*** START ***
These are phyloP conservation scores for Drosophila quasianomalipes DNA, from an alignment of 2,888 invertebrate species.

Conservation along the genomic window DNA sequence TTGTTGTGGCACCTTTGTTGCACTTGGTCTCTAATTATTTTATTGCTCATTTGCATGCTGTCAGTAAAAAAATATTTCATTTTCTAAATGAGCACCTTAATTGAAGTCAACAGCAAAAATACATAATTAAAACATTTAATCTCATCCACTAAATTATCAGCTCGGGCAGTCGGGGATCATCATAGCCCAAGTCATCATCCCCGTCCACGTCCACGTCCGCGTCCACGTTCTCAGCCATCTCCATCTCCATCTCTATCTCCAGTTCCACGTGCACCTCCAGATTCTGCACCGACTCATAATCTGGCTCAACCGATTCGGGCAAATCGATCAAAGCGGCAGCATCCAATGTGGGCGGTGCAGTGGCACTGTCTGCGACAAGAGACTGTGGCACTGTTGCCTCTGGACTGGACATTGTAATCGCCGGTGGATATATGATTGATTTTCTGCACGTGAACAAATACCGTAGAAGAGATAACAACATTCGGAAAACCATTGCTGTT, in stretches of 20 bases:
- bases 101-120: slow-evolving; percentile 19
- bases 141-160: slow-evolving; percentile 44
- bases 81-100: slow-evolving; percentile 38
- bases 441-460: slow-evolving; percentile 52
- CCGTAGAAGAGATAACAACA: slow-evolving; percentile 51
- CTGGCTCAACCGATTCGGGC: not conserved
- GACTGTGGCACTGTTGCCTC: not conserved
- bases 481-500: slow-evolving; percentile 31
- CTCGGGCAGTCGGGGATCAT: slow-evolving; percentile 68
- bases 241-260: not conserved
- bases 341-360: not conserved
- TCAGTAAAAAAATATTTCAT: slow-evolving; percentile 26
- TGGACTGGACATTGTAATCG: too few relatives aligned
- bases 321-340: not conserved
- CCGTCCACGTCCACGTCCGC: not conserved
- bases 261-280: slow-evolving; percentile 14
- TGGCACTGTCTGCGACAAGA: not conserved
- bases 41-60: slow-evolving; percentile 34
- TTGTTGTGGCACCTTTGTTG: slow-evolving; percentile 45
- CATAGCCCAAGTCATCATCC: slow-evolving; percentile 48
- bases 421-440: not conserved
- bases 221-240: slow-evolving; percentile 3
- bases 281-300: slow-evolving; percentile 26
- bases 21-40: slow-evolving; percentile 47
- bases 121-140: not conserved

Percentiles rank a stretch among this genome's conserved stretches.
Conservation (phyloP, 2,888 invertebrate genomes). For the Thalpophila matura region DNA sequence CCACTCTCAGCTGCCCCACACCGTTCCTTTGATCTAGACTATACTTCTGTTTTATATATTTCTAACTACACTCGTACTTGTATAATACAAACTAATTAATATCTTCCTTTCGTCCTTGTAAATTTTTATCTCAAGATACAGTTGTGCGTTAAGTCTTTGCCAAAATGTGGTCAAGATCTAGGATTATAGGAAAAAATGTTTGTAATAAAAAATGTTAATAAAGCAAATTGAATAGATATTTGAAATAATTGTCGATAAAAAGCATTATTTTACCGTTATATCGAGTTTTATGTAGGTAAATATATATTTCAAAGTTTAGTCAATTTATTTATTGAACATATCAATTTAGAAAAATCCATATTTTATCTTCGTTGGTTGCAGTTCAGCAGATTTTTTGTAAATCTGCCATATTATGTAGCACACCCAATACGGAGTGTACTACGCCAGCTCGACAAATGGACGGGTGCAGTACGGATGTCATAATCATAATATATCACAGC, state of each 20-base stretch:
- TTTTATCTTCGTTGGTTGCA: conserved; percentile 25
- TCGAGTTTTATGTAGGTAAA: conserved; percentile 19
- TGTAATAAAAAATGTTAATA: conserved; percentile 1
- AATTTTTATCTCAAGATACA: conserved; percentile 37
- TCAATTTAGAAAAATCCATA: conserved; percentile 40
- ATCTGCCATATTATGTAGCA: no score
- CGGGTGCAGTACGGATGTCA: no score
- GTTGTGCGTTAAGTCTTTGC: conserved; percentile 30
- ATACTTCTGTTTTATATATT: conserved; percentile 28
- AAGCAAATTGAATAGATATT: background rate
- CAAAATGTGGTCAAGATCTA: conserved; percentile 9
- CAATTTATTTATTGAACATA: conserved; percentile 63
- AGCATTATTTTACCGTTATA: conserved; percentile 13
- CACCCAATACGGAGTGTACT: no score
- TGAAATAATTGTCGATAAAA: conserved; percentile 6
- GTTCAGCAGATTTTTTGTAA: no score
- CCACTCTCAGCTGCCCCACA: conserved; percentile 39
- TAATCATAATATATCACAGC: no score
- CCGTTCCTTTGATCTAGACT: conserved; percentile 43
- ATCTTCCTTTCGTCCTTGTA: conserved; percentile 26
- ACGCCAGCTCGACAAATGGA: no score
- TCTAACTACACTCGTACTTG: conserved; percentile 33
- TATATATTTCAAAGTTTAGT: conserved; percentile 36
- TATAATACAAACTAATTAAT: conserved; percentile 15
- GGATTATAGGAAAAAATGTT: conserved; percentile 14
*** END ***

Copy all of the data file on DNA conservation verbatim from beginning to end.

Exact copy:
These are phyloP conservation scores for Drosophila quasianomalipes DNA, from an alignment of 2,888 invertebrate species.

Conservation along the genomic window DNA sequence TTGTTGTGGCACCTTTGTTGCACTTGGTCTCTAATTATTTTATTGCTCATTTGCATGCTGTCAGTAAAAAAATATTTCATTTTCTAAATGAGCACCTTAATTGAAGTCAACAGCAAAAATACATAATTAAAACATTTAATCTCATCCACTAAATTATCAGCTCGGGCAGTCGGGGATCATCATAGCCCAAGTCATCATCCCCGTCCACGTCCACGTCCGCGTCCACGTTCTCAGCCATCTCCATCTCCATCTCTATCTCCAGTTCCACGTGCACCTCCAGATTCTGCACCGACTCATAATCTGGCTCAACCGATTCGGGCAAATCGATCAAAGCGGCAGCATCCAATGTGGGCGGTGCAGTGGCACTGTCTGCGACAAGAGACTGTGGCACTGTTGCCTCTGGACTGGACATTGTAATCGCCGGTGGATATATGATTGATTTTCTGCACGTGAACAAATACCGTAGAAGAGATAACAACATTCGGAAAACCATTGCTGTT, in stretches of 20 bases:
- bases 101-120: slow-evolving; percentile 19
- bases 141-160: slow-evolving; percentile 44
- bases 81-100: slow-evolving; percentile 38
- bases 441-460: slow-evolving; percentile 52
- CCGTAGAAGAGATAACAACA: slow-evolving; percentile 51
- CTGGCTCAACCGATTCGGGC: not conserved
- GACTGTGGCACTGTTGCCTC: not conserved
- bases 481-500: slow-evolving; percentile 31
- CTCGGGCAGTCGGGGATCAT: slow-evolving; percentile 68
- bases 241-260: not conserved
- bases 341-360: not conserved
- TCAGTAAAAAAATATTTCAT: slow-evolving; percentile 26
- TGGACTGGACATTGTAATCG: too few relatives aligned
- bases 321-340: not conserved
- CCGTCCACGTCCACGTCCGC: not conserved
- bases 261-280: slow-evolving; percentile 14
- TGGCACTGTCTGCGACAAGA: not conserved
- bases 41-60: slow-evolving; percentile 34
- TTGTTGTGGCACCTTTGTTG: slow-evolving; percentile 45
- CATAGCCCAAGTCATCATCC: slow-evolving; percentile 48
- bases 421-440: not conserved
- bases 221-240: slow-evolving; percentile 3
- bases 281-300: slow-evolving; percentile 26
- bases 21-40: slow-evolving; percentile 47
- bases 121-140: not conserved

Percentiles rank a stretch among this genome's conserved stretches.
Conservation (phyloP, 2,888 invertebrate genomes). For the Thalpophila matura region DNA sequence CCACTCTCAGCTGCCCCACACCGTTCCTTTGATCTAGACTATACTTCTGTTTTATATATTTCTAACTACACTCGTACTTGTATAATACAAACTAATTAATATCTTCCTTTCGTCCTTGTAAATTTTTATCTCAAGATACAGTTGTGCGTTAAGTCTTTGCCAAAATGTGGTCAAGATCTAGGATTATAGGAAAAAATGTTTGTAATAAAAAATGTTAATAAAGCAAATTGAATAGATATTTGAAATAATTGTCGATAAAAAGCATTATTTTACCGTTATATCGAGTTTTATGTAGGTAAATATATATTTCAAAGTTTAGTCAATTTATTTATTGAACATATCAATTTAGAAAAATCCATATTTTATCTTCGTTGGTTGCAGTTCAGCAGATTTTTTGTAAATCTGCCATATTATGTAGCACACCCAATACGGAGTGTACTACGCCAGCTCGACAAATGGACGGGTGCAGTACGGATGTCATAATCATAATATATCACAGC, state of each 20-base stretch:
- TTTTATCTTCGTTGGTTGCA: conserved; percentile 25
- TCGAGTTTTATGTAGGTAAA: conserved; percentile 19
- TGTAATAAAAAATGTTAATA: conserved; percentile 1
- AATTTTTATCTCAAGATACA: conserved; percentile 37
- TCAATTTAGAAAAATCCATA: conserved; percentile 40
- ATCTGCCATATTATGTAGCA: no score
- CGGGTGCAGTACGGATGTCA: no score
- GTTGTGCGTTAAGTCTTTGC: conserved; percentile 30
- ATACTTCTGTTTTATATATT: conserved; percentile 28
- AAGCAAATTGAATAGATATT: background rate
- CAAAATGTGGTCAAGATCTA: conserved; percentile 9
- CAATTTATTTATTGAACATA: conserved; percentile 63
- AGCATTATTTTACCGTTATA: conserved; percentile 13
- CACCCAATACGGAGTGTACT: no score
- TGAAATAATTGTCGATAAAA: conserved; percentile 6
- GTTCAGCAGATTTTTTGTAA: no score
- CCACTCTCAGCTGCCCCACA: conserved; percentile 39
- TAATCATAATATATCACAGC: no score
- CCGTTCCTTTGATCTAGACT: conserved; percentile 43
- ATCTTCCTTTCGTCCTTGTA: conserved; percentile 26
- ACGCCAGCTCGACAAATGGA: no score
- TCTAACTACACTCGTACTTG: conserved; percentile 33
- TATATATTTCAAAGTTTAGT: conserved; percentile 36
- TATAATACAAACTAATTAAT: conserved; percentile 15
- GGATTATAGGAAAAAATGTT: conserved; percentile 14